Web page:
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Opposition parties object to PM’s joint address on Covid to MPs at Parliament annexe | India News


NEW DELHI: Opposition parties on Sunday objected to the government’s offer of a joint prime minister speech on Covid in the Parliament annex to all MPs, saying this will be “very irregular” at a time when Parliament will be in session and aims to “bypass” the rules.
Leaders, including those of Trinamool Congress (TMC) and the CPM, also said that when the Covid pandemic and the issues related to it can be discussed on the floor of the Chamber, what was the need to go “outside.”
The annex is a separate building within the premises of the Parliament complex.
At an all-party meeting on Sunday, the day before the monsoon session of parliament begins, Parliamentary Affairs Minister Prahlad Joshi announced that Prime Minister Narendra Modi will address MPs from both Houses, Rajya Sabha and Lok Sabha, on July 20 and talk about the pandemic.
“What is the need to get out of Parliament? Any leadership should be on the floor of the House. This is another idea to bypass Parliament. Stop making fun of Parliament. How far will Modi and (the Minister of the Interior of the Union, Amit) Shah? “Just when we think they can’t come down, they want to make a presentation in the annex and not on the Chamber floor,” said Derek O’Brien, TMC member Rajya Sabha, who was at the meeting.
The meeting was attended by 33 parties before the Monsoon session that will conclude on August 13.
“Parliamentarians don’t want fancy power point presentations on Covid-19 from the prime minister or this government in some conference room. Parliament will be in session. Come to the floor of the House,” O’Brien said.
Sources from other opposition parties confirmed that the offer of the Minister of Parliamentary Affairs, Joshi, has been rejected and that some have even suggested a joint session of the Chambers in the Central Hall.
CPM Secretary General Sitaram Yechury said the party’s position has always been that when Parliament is in session, whatever the government has to say, it can do so on the floor of the House.
“It is very irregular for the government to do this. When Parliament is in session, any speech or presentation that the government wants to make must be made from within Parliament. Our position on the matter has been very clear,” he said. .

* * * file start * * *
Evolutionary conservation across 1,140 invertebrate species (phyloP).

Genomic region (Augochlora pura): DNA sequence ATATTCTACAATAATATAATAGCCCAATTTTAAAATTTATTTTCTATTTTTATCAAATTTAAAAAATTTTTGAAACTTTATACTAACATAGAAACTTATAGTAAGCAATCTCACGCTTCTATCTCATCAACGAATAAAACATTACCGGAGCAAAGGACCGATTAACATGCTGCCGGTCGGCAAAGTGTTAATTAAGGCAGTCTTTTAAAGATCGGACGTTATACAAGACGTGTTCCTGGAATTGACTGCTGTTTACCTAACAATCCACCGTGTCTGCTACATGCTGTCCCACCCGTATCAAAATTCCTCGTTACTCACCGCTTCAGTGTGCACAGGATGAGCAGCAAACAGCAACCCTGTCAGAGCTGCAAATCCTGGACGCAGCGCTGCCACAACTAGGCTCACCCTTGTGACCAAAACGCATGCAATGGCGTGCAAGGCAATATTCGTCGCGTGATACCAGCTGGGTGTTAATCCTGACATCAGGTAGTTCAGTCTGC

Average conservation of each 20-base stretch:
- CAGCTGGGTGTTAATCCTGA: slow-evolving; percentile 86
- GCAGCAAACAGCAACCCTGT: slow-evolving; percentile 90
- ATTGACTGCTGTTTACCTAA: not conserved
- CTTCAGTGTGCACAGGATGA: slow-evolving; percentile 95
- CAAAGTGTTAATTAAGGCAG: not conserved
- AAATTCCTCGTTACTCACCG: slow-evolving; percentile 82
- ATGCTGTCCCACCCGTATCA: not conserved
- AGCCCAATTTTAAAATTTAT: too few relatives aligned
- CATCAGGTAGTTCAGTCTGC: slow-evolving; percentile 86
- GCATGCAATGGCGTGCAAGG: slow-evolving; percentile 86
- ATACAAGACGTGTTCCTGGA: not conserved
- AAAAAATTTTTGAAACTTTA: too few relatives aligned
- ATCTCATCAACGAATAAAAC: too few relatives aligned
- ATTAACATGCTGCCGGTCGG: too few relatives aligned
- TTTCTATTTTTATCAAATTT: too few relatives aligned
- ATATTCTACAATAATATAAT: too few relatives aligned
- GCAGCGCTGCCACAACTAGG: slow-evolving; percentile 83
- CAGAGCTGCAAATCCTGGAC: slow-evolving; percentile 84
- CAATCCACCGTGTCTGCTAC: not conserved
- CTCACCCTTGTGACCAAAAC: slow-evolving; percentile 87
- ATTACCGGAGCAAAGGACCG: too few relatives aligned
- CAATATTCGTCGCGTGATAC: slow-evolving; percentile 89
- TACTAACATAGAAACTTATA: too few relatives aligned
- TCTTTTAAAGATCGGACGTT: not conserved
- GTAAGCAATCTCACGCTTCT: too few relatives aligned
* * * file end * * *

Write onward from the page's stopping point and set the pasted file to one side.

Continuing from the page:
O’Brien stated that all opposition leaders present at the meeting, including the leader of the opposition in Rajya Sabha Mallikarjun Kharge and the leader of the Congress in Lok Sabha Adhir Ranjan Chowdhury, Samajwadi PartyRamgopal Yadav and Satish Mishra of the Bahujan Samaj Party refused to be led “outside” of Parliament.
Some MPs from opposition parties, on condition of anonymity, said that some parties had already planned to give notices on the issue of the Covid situation in Parliament and that no one wanted to hear from the government anywhere other than the floor of the Parliament.
The sources also said that the leader of the CPN, Sharad Pawar, was the only opposition leader who did not reject outright the proposal of the prime minister’s speech in the annex to Parliament.
During the meeting, almost all parties raised issues related to fuel prices, farm laws, Covid and the state of the economy, they said.
Kharge criticized the prime minister for his absence from the meeting, saying it was an “insult” to all the political parties present. He also raised the issue of naming a vice president and said it should be done.
While the DMK raised the issue of the GST refund, the TRS He urged the government to make public sector units profitable and not bet on divestment. The Samajwadi Party accused the government of hastily passing bills and its leader Ramgopal Yadav claimed that the governors of Maharashtra and West Bengal had disparaged the top ministers of the states.
The BJD demanded that the Center acquire surplus rice from Odisha, release the pending food subsidy, and provide a portion of the additional cooking gas and fuel cutoff to states to help them fight Covid.
Various parties said the government was not listening to their concerns and that they were being “crushed”.
The TMC, during the meeting of all parties, alleged the deterioration of the federal structure, the “motivated” operation of the central agencies and the lack of Covid vaccines. The party also raised the return of MPLAD funds and the women’s reserves bill.
Four political parties, including TMC, TRS, YSRCP and BSP, demanded that Annex 10 of the Constitution dealing with the disqualification of legislators be debated.
Multiple requests from the TMC and the YSRCP are with the Lok Sabha spokesperson and seek the disqualification of the deputies. They had previously required a time-bound process for this.
The government is expected to present 29 bills and two financial bills during the Monzón session.
Opposition parties have made it clear that the government must allow proper discussion and review of bills before they are passed.
On the first day of the session, the Prime Minister will introduce the newly appointed ministers to both Houses.
It is the convention that after the formation of a new government or an expansion or reorganization in the Council of Ministers of the Union.
Recently, there was an important rejig in the Council of Ministers of the Union. While several new faces were brought in, some ministers were elevated to Cabinet rank and the portfolios of some others were swapped.
Some new members who recently entered Lok Sabha after the elections would also be sworn in as members of the lower house on Monday.

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